project image
Heather Warren-Crow
4-HOUR CONFESSION (AFTER 1984 AFTER 1984, OR CONFESSION IS THE PRINCESS OF EVIDENCE)

first performed on May 13, 2011
Antena Gallery, Chicago, IL
performed once in 2011

HEATHER WARREN-CROW

Milwaukee, Wisconsin
heatherwarrencrow@gmail.com
simplesatellite.org/artwork

4-HOUR CONFESSION (AFTER 1984 AFTER 1984, OR CONFESSION IS THE PRINCESS OF EVIDENCE)
HEATHER WARREN-CROW

“4-Hour Confession (After 1984 After 1984, or Confession is the Princess of Evidence)” is a live networked performance that was exhibited via Ustream.com. This piece was presented alongside other networked performances as part of the show “Daisy Chain,” curated by Adam Trowbridge and Jessica Westbrook and projected in real-time at Antena Gallery. The conceit of the exhibition was that every performer had to respond to other performances in the show as they unfolded. This required all of us to be flexible and receptive, if not improvisational. My piece was motivated by two very different cultural artifacts: the devastating forced confession at the end of Michael Radford’s filmic adaptation of

1984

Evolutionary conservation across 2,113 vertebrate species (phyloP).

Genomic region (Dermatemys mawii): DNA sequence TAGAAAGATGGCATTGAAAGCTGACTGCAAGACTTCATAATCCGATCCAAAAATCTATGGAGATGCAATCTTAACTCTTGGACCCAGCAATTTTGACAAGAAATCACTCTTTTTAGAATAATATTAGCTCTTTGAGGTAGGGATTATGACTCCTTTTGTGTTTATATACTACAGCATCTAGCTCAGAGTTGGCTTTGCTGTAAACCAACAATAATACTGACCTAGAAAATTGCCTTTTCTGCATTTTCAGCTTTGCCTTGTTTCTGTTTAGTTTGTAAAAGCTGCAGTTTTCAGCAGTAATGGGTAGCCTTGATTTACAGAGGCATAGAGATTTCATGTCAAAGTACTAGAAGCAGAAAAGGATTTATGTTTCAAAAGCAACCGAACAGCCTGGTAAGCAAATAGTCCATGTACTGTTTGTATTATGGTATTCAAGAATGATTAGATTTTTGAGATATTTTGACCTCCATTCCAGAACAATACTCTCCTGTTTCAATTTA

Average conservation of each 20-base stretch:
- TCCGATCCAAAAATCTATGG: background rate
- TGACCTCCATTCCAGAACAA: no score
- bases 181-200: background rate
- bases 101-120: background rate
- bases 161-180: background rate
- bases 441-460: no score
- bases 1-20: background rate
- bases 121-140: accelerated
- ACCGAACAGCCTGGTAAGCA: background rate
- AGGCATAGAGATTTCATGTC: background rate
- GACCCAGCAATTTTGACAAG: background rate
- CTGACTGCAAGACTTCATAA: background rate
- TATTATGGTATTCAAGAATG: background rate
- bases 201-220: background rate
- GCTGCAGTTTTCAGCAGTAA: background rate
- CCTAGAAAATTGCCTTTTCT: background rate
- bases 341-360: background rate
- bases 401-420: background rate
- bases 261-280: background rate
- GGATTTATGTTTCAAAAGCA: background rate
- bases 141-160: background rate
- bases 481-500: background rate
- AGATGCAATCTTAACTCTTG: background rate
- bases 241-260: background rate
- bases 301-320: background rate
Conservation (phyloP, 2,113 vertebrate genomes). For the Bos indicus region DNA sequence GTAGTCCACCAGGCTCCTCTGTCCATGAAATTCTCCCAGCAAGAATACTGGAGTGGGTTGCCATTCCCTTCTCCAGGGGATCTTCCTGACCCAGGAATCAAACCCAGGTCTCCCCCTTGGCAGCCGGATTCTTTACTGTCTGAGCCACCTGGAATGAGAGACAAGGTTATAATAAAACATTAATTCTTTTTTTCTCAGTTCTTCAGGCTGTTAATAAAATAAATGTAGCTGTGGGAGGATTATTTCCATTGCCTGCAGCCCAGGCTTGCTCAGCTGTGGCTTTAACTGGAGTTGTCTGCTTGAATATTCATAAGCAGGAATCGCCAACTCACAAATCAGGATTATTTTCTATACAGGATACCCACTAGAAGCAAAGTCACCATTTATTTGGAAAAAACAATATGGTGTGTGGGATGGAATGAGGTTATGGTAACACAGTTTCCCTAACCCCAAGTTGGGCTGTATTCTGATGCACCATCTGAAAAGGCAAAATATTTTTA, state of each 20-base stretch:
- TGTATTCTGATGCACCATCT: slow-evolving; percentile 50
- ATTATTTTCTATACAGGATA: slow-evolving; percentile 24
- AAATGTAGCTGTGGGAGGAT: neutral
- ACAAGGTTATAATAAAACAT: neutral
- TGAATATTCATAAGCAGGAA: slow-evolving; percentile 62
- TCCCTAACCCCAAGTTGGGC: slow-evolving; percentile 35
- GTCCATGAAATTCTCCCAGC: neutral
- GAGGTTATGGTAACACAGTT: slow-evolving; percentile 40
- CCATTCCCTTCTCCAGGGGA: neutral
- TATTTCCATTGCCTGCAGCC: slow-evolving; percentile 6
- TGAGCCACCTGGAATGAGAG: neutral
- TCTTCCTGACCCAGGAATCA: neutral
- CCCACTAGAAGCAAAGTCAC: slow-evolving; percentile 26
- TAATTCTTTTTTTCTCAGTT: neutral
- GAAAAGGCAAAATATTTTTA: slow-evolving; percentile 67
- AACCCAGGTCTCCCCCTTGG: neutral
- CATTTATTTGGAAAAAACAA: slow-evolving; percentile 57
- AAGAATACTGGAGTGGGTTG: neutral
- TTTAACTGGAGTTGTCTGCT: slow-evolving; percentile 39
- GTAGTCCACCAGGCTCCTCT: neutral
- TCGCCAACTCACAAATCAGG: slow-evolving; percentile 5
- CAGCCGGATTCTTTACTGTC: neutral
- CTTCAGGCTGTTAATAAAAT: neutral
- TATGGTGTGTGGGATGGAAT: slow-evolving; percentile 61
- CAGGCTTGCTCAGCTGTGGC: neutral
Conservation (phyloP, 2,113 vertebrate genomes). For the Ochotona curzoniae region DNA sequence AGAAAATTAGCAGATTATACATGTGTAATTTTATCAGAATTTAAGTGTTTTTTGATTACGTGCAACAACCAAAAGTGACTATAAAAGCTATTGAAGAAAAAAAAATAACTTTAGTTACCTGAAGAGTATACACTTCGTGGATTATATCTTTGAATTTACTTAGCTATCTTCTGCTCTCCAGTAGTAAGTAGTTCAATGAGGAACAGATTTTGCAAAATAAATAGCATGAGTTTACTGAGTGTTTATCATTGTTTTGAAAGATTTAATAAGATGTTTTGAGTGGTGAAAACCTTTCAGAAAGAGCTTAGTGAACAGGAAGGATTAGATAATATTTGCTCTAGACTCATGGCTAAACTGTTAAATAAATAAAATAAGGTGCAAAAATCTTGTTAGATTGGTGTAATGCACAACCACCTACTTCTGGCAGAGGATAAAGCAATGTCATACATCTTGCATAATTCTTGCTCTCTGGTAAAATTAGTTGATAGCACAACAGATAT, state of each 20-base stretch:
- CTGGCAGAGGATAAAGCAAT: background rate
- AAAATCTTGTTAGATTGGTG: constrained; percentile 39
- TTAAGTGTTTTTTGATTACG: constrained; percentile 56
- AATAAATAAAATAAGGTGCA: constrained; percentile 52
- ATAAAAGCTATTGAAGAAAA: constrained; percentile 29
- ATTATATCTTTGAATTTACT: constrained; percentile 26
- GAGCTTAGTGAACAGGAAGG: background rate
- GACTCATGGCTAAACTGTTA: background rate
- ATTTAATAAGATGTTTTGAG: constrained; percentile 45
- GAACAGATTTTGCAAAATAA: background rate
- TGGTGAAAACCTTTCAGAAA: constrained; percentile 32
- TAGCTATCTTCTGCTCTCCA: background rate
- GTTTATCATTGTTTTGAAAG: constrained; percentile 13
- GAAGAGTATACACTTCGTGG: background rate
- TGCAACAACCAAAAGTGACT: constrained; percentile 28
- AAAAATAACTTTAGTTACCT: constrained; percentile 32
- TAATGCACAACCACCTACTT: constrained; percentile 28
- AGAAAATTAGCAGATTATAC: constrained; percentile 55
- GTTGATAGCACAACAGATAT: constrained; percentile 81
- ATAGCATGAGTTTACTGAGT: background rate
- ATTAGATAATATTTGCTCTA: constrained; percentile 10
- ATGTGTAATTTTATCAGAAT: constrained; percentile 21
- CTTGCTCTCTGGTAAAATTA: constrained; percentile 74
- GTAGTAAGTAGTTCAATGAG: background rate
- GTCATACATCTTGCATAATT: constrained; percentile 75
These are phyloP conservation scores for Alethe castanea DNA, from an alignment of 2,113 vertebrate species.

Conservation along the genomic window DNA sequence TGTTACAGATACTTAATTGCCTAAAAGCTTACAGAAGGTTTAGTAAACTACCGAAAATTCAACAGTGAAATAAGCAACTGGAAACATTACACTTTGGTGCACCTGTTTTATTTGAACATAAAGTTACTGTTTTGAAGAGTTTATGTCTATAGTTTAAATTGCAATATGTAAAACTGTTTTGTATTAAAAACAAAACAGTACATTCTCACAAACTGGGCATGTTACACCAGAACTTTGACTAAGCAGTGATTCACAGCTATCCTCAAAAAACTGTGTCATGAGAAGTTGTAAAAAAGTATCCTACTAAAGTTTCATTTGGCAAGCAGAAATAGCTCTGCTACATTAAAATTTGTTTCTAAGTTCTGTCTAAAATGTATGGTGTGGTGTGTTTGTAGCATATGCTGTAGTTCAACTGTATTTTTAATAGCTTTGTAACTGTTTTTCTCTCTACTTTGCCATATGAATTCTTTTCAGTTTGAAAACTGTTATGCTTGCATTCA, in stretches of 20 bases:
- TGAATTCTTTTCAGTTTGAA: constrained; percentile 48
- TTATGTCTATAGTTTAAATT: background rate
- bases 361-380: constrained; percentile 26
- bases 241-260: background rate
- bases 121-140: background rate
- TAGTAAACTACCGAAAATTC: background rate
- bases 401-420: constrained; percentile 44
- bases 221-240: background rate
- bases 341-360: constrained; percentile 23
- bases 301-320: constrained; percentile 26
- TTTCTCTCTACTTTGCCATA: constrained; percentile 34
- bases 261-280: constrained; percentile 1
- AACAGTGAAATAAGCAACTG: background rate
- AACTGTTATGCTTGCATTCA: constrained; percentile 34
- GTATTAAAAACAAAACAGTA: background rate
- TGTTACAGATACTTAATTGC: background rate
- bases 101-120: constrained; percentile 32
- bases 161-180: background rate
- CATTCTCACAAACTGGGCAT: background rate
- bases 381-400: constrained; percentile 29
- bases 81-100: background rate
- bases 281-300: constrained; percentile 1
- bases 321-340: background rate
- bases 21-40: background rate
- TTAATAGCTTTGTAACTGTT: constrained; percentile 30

and the children’s game Mad Libs. As preparation for my piece, I removed key words from Winston’s final monologue, transforming the text into a Mad Libs-style template for confession. Then, during the course of the live performance, five assistants watched the other pieces in “Daisy Chain” and used them as inspiration for filling in the blanks (following my prompts for adjectives, verbs, etc.). When a monologue was complete, the assistant handed it to me to read in front of my low-resolution webcam. I confessed a series of grotesque, often crude and ridiculous crimes, reapplied makeup, and sipped a Starbucks Frappuccino for four continuous hours. By the end, my lipstick was clownish and my jeweled Mickey Mouse ears sat awkwardly on my head. “4-Hour Confession” marks changes in the nature of surveillance since George Orwell’s novel and Radford’s film were produced. The current popularity of paparazzi shots and social networking sites (including Ustream) speaks not to our fears, but to our love of surveillance. “4-Hour Confession” is a response to our obsession with surveilling ourselves. The confessions in 1984 and the ones in my piece are similar in that they all were scripted by others and presented onscreen. However, I was not a victim of torture at the hands of a totalitarian government; I willingly took on the crimes of others. Indeed, I needed those crimes in order to have a voice on the world stage (that is, the Internet), just as many celebrities need a spectacular confession in order to make it big. “4-Hour Confession” combines this critique of image culture with a commentary on the reception of performance art. It gestures towards a common misunderstanding of performance-especially body art-as inherently perverted, dangerous, even criminal.